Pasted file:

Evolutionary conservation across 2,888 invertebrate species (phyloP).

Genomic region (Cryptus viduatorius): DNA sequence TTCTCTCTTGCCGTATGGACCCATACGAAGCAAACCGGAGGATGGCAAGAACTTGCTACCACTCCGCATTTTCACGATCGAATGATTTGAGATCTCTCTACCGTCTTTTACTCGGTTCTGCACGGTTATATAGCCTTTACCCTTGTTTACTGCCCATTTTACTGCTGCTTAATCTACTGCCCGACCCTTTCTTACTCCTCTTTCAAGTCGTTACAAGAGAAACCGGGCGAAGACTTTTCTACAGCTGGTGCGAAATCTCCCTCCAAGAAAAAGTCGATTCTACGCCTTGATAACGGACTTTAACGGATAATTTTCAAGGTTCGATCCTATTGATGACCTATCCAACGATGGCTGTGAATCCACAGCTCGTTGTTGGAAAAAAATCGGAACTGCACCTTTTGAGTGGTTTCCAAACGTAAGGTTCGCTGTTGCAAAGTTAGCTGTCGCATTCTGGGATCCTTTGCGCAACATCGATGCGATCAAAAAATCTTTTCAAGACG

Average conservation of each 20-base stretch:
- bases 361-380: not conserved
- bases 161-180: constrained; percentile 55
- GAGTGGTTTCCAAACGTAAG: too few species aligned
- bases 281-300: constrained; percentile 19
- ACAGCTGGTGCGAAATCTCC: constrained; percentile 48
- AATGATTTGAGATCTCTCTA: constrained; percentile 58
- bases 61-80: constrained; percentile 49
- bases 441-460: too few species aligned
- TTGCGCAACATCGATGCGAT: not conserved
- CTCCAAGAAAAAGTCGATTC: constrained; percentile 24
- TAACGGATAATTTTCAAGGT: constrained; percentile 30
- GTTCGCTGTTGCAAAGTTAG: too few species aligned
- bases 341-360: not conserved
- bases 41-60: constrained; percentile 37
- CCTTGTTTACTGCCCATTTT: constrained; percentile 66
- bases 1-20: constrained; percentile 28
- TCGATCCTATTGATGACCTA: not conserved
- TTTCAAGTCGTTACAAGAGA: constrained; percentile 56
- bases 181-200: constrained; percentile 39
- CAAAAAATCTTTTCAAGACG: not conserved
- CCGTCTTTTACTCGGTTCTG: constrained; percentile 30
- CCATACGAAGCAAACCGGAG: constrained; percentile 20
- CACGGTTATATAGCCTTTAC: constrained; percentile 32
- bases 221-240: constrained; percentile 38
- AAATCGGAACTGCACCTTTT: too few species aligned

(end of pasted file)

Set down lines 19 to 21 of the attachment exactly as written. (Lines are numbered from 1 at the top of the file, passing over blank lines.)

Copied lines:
- bases 1-20: constrained; percentile 28
- TCGATCCTATTGATGACCTA: not conserved
- TTTCAAGTCGTTACAAGAGA: constrained; percentile 56